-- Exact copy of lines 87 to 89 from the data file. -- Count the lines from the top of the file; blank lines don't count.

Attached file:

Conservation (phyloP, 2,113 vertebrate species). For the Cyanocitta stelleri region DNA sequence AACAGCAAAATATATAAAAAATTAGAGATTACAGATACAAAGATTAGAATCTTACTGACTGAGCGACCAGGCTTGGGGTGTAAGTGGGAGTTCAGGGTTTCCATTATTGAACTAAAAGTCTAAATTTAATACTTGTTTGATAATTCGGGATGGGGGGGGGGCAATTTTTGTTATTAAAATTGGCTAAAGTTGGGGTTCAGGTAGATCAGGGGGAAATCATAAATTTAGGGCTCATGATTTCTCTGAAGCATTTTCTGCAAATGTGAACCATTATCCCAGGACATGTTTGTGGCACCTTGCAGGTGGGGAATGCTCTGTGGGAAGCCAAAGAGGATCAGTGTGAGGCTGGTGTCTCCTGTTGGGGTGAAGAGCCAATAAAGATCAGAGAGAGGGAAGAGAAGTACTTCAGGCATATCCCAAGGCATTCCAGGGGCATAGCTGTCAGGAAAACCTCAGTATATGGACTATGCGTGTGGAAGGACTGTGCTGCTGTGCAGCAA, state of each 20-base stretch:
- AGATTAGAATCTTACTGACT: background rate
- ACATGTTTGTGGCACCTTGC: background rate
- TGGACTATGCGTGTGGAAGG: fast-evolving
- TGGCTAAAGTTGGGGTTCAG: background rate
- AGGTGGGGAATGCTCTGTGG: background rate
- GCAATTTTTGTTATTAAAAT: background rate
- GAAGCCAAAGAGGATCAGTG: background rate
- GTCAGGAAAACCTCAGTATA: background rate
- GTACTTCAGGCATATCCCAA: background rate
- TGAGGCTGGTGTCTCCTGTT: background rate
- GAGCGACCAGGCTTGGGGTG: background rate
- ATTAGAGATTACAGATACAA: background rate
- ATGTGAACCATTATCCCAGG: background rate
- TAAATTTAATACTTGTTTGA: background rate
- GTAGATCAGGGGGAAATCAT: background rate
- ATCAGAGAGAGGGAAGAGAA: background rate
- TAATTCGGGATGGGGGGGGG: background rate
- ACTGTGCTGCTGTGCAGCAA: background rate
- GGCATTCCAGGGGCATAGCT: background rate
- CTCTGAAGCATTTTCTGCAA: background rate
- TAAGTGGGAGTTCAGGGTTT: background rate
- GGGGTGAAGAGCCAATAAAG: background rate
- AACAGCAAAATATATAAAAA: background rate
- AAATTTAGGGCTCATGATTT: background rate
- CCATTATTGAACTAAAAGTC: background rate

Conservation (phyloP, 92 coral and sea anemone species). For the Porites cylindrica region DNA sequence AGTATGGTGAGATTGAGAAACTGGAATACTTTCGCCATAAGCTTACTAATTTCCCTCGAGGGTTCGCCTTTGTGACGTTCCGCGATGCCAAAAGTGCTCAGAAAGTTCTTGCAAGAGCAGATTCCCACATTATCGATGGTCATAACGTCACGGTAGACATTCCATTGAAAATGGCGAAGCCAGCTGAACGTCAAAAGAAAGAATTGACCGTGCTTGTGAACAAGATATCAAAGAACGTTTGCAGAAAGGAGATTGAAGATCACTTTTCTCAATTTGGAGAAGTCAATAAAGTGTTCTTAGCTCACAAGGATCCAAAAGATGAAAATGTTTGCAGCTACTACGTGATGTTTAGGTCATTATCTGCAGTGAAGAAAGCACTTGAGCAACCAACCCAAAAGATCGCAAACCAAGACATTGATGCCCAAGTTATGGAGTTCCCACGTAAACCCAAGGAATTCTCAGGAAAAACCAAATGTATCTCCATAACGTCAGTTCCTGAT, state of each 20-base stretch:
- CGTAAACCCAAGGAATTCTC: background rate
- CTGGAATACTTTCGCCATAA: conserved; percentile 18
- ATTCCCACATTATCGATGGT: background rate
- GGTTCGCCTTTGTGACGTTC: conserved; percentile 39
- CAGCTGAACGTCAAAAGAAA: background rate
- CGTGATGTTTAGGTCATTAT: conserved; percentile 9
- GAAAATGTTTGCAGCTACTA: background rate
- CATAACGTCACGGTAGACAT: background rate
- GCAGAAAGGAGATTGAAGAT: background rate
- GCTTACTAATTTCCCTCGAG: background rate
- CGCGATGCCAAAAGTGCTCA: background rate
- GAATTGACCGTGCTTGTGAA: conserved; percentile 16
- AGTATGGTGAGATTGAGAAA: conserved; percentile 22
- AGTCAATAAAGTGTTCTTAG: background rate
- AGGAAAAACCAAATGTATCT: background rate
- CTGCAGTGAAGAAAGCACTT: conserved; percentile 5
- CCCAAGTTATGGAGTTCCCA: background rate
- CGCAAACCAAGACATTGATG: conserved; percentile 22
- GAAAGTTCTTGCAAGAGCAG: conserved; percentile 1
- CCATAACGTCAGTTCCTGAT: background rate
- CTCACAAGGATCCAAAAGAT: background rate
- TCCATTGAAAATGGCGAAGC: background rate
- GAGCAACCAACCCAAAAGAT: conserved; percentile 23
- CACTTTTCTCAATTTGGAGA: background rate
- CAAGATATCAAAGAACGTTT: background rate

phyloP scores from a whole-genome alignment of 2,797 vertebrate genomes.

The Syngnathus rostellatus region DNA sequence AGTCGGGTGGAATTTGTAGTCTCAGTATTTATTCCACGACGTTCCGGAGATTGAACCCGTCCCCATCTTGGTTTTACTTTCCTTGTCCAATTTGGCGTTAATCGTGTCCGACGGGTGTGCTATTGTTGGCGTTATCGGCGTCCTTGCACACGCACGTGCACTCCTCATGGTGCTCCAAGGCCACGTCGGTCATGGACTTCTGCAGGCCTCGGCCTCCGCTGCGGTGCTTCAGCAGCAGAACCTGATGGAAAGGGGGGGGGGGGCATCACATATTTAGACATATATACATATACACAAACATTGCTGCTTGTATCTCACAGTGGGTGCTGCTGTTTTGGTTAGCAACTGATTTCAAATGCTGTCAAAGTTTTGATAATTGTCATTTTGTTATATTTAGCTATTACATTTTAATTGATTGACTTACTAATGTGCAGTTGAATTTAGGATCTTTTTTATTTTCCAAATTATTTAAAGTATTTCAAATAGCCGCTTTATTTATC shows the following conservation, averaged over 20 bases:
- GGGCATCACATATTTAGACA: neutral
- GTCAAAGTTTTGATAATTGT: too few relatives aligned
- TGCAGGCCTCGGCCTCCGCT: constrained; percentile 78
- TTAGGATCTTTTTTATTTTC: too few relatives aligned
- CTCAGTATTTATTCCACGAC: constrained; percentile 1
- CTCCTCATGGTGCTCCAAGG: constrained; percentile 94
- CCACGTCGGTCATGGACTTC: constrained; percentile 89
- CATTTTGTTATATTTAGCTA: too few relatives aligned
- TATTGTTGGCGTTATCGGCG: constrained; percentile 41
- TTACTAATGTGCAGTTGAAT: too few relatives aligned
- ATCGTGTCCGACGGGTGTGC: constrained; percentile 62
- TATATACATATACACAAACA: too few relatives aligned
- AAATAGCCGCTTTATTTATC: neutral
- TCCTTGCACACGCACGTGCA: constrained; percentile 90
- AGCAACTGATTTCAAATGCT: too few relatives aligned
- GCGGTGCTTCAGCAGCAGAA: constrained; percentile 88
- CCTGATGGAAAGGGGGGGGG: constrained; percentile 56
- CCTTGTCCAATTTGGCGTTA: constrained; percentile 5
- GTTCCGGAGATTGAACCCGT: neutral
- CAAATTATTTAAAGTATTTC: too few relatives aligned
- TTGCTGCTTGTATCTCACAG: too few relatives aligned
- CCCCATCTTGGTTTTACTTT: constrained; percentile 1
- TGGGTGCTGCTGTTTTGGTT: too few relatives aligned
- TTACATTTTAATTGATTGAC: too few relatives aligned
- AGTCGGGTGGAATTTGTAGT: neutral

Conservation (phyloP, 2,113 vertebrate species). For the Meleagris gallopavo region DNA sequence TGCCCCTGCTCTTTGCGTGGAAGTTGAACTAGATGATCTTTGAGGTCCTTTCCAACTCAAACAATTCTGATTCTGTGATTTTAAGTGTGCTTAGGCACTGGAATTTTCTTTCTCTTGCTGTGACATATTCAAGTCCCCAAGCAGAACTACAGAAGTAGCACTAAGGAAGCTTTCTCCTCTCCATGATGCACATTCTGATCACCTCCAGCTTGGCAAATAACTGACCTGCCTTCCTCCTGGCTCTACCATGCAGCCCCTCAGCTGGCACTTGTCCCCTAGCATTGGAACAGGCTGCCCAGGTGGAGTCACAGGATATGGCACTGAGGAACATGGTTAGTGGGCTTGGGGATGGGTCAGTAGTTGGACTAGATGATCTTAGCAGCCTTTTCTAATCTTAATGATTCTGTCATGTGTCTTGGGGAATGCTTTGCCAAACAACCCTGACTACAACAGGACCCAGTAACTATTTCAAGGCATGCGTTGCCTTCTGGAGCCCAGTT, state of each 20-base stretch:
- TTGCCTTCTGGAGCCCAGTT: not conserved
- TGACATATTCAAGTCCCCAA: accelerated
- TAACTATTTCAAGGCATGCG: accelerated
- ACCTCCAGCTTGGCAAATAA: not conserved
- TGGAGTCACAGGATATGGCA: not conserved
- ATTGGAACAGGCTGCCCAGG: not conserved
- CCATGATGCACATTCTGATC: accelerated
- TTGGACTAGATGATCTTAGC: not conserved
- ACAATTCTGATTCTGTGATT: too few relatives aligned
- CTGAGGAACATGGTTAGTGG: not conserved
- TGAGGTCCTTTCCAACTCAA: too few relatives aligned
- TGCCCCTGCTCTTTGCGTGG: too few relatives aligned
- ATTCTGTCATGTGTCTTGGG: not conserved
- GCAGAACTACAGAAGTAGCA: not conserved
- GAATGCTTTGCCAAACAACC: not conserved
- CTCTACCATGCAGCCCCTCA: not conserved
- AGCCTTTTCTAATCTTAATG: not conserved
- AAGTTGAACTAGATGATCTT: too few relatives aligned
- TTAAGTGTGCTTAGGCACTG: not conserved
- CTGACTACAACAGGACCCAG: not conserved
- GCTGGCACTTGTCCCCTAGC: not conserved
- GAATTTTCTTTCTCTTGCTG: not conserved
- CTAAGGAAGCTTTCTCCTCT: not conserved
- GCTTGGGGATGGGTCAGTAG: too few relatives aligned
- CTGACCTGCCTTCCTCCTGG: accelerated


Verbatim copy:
- CCATGATGCACATTCTGATC: accelerated
- TTGGACTAGATGATCTTAGC: not conserved
- ACAATTCTGATTCTGTGATT: too few relatives aligned